All the problems seem to arise with her. SHE feels uncomfortable with her body. SHE feels gross. SHE doesn’t shower before bed. SHE feels stressed and busy. Maybe SHE should see a doctor? The husband has tried everything to communicate and convey sexiness and romance and support. But she blocked it out and has shielded herself into her own muddy little stressed-and-gaining-weight world. At that point, there was nothing the man can do. She has made it clear non-verbally that the distress she is causing him… is of no importance or consideration to her. In the face of that, why should a man prostrate himself on the altar of “being a better husband for her”?
The spreadsheet was actually ingenious. It’s a glowing white phosphorous beacon that she can’t dismiss or ignore. She can’t downplay the problem as “not that often” or “not that bad”. It’s a wake up call – honey you have to fix this or the marriage is going to end. If she’s humble and introspective, instead of turning to our default cultural narrative, she has a chance to fix her marriage. But if she decides to go the beaten-path of just blaming him… the marriage is already lost.
You can say vindictive things like others have about how “well he won’t be getting laid now! That’ll teach him!” or how “unromantic” the spreadsheet was… but this petty spitefulness misses the point.
You keep citing discussion, over and over, despite the fact that, right in your face: COMMUNICATION DID NOT WORK. The spreadsheet, however, by the very nature of her response, DID.
I do think that the spreadsheet I created is horrible, as is the one that he created. It doesn’t focus on anything other than a particular behavior, without any context or feeling, or understanding. Same as his. And it focuses only on the negative … I imagine that ‘spreadsheet’ guy did lots of great things in those same days. Just as I am sure that the wife of ‘spreadsheet’ guy took many thoughtful and considerate actions too. That is my point. The whole spreadsheet thing feels hurtful, vengeful, and the main intention of it is a need to be right, not close or repair damage. =)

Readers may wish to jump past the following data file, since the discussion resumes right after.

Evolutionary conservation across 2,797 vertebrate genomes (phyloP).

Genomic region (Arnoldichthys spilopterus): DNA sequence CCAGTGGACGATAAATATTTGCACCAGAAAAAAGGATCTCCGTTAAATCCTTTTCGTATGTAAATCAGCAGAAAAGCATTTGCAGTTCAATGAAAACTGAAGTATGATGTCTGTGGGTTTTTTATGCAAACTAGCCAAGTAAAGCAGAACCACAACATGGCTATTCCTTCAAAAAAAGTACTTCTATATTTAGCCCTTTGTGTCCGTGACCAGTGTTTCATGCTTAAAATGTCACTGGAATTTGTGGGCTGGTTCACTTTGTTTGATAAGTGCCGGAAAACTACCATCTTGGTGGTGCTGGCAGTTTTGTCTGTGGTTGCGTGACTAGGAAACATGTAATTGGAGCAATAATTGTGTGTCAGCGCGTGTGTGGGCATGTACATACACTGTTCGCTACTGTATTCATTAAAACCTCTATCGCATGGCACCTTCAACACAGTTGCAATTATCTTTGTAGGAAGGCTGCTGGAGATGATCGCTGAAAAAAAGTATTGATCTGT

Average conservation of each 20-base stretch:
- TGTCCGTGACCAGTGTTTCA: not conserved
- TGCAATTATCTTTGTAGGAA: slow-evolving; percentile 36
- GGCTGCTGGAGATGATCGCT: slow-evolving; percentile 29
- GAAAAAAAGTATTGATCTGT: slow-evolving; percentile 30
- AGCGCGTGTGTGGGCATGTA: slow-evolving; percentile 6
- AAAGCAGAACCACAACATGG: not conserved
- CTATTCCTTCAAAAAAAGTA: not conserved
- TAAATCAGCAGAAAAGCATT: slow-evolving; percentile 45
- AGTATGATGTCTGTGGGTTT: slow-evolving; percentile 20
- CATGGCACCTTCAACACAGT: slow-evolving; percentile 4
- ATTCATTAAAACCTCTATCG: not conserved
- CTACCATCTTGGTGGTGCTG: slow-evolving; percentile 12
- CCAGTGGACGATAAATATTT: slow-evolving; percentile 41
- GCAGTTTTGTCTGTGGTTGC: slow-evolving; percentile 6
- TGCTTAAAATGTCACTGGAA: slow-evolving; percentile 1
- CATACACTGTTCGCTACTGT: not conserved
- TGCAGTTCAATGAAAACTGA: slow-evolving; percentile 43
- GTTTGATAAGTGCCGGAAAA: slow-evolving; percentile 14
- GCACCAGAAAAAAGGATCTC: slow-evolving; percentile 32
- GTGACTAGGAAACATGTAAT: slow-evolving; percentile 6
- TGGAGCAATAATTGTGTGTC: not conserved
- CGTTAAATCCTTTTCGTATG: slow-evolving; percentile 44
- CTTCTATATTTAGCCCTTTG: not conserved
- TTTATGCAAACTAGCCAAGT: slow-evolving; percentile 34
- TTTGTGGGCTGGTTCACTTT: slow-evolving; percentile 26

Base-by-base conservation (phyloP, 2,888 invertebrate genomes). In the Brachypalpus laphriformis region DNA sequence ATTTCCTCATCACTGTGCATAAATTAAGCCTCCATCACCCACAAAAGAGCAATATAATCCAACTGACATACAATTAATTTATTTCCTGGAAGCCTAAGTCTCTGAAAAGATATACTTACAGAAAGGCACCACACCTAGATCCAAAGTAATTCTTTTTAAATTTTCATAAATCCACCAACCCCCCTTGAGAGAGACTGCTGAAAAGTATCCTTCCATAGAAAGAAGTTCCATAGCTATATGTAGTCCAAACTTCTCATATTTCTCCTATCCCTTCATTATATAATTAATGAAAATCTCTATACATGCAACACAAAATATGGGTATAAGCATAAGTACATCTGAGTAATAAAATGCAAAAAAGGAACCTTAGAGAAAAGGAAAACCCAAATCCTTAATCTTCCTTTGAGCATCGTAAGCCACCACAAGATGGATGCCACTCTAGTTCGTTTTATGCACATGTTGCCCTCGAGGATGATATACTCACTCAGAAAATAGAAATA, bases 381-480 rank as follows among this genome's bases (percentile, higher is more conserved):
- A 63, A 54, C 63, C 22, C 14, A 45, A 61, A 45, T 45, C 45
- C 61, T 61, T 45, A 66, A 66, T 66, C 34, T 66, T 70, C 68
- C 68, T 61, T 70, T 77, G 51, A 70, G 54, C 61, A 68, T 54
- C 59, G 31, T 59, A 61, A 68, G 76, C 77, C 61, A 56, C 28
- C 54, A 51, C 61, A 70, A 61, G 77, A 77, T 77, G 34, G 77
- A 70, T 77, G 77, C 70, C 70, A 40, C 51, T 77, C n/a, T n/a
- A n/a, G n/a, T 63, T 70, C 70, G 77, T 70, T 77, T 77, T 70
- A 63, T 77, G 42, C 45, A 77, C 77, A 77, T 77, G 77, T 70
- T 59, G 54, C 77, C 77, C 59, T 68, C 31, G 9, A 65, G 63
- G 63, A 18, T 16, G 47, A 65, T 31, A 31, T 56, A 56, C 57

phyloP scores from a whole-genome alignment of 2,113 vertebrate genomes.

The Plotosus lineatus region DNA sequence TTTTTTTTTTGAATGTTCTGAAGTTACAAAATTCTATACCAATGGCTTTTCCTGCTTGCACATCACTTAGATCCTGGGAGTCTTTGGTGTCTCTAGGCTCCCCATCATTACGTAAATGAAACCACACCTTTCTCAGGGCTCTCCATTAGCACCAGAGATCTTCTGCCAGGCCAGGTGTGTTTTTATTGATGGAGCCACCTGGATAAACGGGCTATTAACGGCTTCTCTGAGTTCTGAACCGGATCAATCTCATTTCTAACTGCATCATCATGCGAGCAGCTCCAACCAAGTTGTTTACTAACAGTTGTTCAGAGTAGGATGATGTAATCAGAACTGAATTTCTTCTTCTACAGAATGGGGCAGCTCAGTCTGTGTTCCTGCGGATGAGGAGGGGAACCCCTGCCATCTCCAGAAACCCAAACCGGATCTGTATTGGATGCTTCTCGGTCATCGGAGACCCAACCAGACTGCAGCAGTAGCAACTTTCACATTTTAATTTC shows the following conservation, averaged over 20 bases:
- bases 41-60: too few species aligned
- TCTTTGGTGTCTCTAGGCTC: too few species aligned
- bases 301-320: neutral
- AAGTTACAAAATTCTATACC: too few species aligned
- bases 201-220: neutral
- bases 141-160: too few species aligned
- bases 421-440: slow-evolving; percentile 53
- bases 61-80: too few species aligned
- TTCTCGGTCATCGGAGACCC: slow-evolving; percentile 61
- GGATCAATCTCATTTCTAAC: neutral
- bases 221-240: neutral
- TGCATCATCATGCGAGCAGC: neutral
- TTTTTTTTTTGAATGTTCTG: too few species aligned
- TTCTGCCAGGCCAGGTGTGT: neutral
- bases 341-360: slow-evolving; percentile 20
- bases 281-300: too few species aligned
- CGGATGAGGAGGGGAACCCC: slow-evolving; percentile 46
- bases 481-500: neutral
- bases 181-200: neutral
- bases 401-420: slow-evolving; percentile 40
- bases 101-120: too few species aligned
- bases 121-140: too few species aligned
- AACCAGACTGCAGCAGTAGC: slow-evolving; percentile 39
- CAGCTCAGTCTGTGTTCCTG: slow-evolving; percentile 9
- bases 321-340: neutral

I did not mean to be petty or spiteful, but rather humorous and sarcastic; I am sorry you heard it differently. Which is also part of the problem here. It seems that both of their attempts at communication didn’t work. To me, that just indicates to me a need for help in understanding what each other is actually trying to say rather than a call to be nastier.
I don’t mean to blame the problem on the man at all. It is definitely both of their responsibilities.
I do believe that his needs matter too. He wants and needs more sex. If he is anything like most men I know, that is how he feels wanted, loved, and cared for in addition to having a strong physical imperative and need for it. That IS her problem too, and they both need to address it and figure out how to resolve it. Just as her discomfort in her body IS his issue. She is also trying in her own way to make it clear the distress she is in; her behavior is a cry for help, just as his ‘spreadsheet’ communication is a wake up call for her.
Thank you for considering another perspective and for your thoughts.
~inspired girl aka Barbara
“That is my point. The whole spreadsheet thing feels hurtful, vengeful, and the main intention of it is a need to be right, not close or repair damage.”
The hurt and damage were done when SHE FORWARDED IT TO HER FRIENDS. He was trying – probably desperately – to get HER to pay attention to what SHE was doing to THEIR marriage. He’s DOCUMENTING THE PROBLEM, trying to identify what the next steps to repairing their marriage might be. She was more interested in scoring points with her friends.
Frankly, had I been that guy and been humiliated when my WIFE forwarded the details of our MISERABLE sex life, she would have returned from her business trip to find an empty house, with my wedding ring and my old cell phone lying on the kitchen counter. The dogs would be at a kennel, and the plants would all be dead – and she’d have been served with divorce paperwork the next day.
And there would be no more problems, and no more excuses as to why she never wanted sex.
And Karma being what it is, I suspect that more than one of her “friends” might have emailed him to say “She’s not taking care of you? Let me take care of you!”